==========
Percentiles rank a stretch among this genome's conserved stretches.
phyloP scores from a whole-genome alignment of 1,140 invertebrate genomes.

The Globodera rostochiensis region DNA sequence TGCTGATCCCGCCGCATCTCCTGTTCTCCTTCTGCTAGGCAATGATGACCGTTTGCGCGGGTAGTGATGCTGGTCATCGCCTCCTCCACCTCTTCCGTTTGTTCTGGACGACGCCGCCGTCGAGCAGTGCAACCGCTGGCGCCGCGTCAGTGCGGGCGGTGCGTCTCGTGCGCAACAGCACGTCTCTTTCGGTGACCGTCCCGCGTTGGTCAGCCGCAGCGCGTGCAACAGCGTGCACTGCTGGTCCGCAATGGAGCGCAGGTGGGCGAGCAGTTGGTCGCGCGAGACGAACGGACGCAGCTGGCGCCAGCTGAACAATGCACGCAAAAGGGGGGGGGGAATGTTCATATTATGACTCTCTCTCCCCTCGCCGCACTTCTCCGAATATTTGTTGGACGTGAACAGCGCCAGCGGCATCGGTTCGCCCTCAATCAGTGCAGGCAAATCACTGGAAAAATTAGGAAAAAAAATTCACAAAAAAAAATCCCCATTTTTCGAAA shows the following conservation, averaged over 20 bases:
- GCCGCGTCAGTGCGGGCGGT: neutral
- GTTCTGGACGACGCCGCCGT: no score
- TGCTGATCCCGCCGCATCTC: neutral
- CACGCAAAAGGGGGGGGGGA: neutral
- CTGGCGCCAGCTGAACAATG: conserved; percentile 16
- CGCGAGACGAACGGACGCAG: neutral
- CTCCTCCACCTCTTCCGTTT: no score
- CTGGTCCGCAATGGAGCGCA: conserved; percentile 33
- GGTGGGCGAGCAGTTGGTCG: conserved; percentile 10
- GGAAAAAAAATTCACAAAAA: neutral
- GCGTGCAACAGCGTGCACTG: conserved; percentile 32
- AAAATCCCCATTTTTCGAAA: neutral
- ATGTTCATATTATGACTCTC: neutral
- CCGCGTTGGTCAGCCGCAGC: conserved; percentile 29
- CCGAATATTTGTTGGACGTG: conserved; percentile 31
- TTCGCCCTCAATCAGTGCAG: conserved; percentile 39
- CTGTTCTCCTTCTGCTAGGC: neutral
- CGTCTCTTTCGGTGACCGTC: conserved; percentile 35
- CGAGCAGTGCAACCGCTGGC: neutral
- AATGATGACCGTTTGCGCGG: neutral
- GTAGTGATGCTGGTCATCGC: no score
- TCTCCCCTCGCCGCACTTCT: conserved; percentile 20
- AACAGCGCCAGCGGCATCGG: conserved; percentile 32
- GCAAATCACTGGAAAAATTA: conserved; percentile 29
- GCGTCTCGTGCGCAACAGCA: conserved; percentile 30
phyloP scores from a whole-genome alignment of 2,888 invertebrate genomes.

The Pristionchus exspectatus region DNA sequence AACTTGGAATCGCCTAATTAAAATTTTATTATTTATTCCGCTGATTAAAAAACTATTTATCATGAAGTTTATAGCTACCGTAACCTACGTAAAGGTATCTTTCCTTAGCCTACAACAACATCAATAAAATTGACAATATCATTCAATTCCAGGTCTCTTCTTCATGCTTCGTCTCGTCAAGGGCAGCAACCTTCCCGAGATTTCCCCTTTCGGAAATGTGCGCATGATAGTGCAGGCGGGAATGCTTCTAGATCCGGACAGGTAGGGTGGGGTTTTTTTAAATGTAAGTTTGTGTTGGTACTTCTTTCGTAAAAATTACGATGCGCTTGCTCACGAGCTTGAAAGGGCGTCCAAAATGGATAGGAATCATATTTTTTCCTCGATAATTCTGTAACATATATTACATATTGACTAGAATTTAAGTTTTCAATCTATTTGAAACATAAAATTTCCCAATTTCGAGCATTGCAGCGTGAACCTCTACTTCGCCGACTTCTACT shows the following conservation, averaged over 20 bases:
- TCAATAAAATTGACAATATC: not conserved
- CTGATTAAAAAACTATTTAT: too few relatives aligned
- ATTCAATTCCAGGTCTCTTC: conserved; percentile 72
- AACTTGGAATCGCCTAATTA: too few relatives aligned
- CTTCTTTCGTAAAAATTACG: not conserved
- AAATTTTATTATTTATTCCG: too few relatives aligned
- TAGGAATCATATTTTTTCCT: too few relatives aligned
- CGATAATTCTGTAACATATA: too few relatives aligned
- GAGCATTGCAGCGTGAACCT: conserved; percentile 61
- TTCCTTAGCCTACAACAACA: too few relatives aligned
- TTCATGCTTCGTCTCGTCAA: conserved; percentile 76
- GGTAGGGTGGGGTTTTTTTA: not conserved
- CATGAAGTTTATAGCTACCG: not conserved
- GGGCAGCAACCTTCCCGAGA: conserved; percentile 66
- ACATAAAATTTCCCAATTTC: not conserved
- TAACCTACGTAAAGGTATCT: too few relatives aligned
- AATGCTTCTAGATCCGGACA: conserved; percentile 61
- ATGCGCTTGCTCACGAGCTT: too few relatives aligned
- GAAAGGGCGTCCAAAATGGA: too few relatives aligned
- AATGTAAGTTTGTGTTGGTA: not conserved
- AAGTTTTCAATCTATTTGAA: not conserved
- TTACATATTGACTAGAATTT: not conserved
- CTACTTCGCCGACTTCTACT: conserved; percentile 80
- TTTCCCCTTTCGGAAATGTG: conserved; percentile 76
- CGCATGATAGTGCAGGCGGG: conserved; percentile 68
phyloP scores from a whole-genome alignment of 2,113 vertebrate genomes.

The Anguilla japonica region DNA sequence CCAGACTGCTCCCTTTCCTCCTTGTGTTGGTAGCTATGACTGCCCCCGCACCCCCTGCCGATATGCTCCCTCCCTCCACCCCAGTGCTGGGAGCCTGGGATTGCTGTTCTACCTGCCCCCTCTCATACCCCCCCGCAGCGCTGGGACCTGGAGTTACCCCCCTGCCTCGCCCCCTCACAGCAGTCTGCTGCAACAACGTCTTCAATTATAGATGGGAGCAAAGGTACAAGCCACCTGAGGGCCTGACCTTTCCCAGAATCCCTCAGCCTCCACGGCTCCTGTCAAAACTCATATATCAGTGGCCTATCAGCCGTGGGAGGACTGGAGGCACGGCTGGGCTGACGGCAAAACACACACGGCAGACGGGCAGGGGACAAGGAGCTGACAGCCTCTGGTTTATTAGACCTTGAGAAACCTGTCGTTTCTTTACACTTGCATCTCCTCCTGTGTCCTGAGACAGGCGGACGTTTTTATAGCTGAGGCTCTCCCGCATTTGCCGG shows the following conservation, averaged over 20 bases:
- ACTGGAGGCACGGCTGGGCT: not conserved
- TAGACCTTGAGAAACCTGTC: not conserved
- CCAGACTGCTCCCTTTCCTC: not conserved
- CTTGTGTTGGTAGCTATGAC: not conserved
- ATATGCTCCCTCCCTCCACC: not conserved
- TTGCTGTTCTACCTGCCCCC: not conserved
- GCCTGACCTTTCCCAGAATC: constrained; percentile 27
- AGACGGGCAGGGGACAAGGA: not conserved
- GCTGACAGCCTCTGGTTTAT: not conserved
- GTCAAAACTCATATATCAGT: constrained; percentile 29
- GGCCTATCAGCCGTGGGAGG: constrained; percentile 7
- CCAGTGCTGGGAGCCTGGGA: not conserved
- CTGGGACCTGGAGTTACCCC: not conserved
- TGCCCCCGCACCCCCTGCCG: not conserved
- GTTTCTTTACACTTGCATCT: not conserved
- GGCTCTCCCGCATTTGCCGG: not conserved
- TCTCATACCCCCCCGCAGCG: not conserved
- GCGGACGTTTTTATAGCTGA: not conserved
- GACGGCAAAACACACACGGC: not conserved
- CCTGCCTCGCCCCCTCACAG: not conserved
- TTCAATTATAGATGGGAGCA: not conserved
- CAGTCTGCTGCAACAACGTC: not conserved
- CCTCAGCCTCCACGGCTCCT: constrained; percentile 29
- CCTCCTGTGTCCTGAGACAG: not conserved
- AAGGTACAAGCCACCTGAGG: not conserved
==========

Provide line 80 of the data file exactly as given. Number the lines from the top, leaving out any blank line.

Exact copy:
- CCTCAGCCTCCACGGCTCCT: constrained; percentile 29